The Brixacid Ratio

As mentioned previously, the juice of a ripe fruit has a dissolved solids content (Brix) characteristic of that particular fruit species. This is also the case for the acid content of a fruit juice. The levels of both of these items in the juice may vary in a narrow range depending on climatic and environmental conditions in which the fruit was grown as well as on the ripeness state of the fruit when harvested.

As these two values of Brix and acidity are more or less distinctive for each fruit species, the consequence will follow that the ratio of the two values will also have a distinctive value typical for the fruit species. This ratio is termed the Brix/acid ratio (sometimes also referred to as the dissolved solids/acid ratio). This ratio of Brix to acidity could be described as the "sweetness to sourness" relationship in the taste of the juice.

In lemon juice, the Brix (corrected for acidity) of single-strength juice is, on average, 7.5°B, and the acidity is at around 5.0% (as citric acid anhydrous w/w). Therefore, the Brix/acid ratio of lemon juice will work out to 1.50. In another fruit juice, orange for example, the Brix/acid ratio can be in the range of 8.0 to 12.0.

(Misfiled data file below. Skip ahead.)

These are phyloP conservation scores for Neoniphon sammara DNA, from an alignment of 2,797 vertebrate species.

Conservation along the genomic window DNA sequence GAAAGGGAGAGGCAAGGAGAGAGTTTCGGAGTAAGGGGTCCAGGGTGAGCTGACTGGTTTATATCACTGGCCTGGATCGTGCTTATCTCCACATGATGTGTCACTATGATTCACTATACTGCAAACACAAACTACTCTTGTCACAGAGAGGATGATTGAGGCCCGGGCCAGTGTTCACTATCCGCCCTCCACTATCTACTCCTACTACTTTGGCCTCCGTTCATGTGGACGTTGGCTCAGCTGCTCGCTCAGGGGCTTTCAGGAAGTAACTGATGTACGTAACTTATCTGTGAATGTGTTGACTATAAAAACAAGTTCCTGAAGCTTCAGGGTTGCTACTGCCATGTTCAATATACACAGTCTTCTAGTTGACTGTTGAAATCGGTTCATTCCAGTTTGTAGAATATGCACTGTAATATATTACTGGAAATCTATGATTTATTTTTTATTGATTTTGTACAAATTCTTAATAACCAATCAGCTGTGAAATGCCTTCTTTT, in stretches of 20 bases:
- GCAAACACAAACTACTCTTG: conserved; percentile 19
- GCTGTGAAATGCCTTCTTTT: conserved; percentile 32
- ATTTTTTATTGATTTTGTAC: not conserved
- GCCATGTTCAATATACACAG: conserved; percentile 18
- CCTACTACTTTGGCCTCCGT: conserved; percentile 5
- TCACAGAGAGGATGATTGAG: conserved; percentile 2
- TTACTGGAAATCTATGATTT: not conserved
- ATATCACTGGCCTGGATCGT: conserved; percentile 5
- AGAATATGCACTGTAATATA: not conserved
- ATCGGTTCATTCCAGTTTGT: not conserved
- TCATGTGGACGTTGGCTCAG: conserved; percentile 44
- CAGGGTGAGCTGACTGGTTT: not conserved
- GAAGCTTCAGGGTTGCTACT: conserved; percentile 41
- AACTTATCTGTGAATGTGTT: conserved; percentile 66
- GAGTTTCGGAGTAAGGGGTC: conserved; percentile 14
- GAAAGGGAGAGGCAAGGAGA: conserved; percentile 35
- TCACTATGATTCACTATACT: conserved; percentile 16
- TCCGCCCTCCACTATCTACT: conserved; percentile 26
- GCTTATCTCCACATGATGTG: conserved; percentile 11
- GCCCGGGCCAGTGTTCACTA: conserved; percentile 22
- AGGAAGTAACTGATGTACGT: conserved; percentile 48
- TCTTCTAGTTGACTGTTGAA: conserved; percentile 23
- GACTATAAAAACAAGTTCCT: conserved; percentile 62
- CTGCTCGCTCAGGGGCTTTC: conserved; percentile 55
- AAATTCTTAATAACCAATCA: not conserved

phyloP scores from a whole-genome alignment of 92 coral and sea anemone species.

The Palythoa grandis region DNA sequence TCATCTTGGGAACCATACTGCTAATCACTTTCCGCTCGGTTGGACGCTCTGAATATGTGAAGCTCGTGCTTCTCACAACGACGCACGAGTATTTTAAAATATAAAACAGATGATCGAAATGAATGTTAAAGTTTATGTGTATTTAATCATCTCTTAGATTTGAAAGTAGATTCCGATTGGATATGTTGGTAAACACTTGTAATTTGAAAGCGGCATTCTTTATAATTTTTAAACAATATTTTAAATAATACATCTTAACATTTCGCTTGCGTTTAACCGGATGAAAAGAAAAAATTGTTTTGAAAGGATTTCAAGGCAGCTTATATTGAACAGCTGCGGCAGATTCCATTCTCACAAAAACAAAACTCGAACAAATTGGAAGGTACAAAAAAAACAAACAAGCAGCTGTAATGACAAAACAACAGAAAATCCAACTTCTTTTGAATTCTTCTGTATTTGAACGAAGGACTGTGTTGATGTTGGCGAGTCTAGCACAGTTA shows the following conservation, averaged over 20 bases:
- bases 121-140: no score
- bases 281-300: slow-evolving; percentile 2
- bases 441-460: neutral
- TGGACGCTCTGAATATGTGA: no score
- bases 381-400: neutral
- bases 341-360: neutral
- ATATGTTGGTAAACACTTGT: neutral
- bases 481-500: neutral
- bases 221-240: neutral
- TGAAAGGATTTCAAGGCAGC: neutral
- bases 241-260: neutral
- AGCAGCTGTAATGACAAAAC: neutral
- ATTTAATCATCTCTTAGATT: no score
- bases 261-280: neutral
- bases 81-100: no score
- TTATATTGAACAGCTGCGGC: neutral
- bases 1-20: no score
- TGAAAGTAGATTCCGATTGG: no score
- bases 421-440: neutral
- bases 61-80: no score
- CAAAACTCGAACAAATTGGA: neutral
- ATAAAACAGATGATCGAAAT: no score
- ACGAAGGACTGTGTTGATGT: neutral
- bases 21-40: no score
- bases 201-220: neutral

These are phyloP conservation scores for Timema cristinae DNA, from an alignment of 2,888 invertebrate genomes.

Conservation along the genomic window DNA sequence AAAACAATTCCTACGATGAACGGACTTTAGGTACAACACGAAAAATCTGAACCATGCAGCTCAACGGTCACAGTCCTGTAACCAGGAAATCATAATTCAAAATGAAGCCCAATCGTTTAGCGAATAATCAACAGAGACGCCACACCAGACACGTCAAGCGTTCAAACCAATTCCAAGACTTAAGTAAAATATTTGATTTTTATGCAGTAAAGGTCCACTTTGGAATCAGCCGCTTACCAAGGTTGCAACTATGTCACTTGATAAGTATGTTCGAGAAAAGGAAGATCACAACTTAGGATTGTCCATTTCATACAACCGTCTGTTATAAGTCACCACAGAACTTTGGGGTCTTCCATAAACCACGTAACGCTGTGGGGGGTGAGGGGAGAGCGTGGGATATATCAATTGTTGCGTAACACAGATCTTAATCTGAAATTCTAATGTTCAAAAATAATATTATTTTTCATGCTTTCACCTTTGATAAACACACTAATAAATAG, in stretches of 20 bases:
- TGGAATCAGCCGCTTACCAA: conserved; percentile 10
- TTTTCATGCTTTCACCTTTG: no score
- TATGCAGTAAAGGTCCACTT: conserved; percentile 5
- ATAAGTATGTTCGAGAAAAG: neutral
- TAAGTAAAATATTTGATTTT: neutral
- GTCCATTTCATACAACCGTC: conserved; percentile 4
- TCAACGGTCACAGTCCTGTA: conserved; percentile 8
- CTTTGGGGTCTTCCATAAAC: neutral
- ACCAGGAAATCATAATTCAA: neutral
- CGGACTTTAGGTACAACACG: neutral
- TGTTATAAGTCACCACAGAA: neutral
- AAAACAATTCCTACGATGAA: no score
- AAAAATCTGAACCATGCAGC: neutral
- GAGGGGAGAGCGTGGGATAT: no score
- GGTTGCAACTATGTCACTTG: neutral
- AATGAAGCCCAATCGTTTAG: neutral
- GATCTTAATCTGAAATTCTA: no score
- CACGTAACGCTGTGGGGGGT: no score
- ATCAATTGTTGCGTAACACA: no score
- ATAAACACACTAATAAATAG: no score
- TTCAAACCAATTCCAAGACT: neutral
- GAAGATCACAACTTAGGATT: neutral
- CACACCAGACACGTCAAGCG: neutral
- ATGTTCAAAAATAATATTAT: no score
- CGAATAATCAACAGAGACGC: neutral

What do these two figures tell us? They indicate that the orange is much sweeter to the taste than the lemon. Well, we do not really need the Brix/acid ratio to tell us such a well-known fact. What then is the purpose and importance of the Brix/acid ratio concept?

The fruit juice processing industry together with international government agricultural and food organizations established the standards of Brix/acid ratio specifications for most of the world's known edible fruits. The values established are expressed as a Brix/acid ratio range or a minimum

The ratio of juice Brix to acidity is characteristic of a particular fruit species.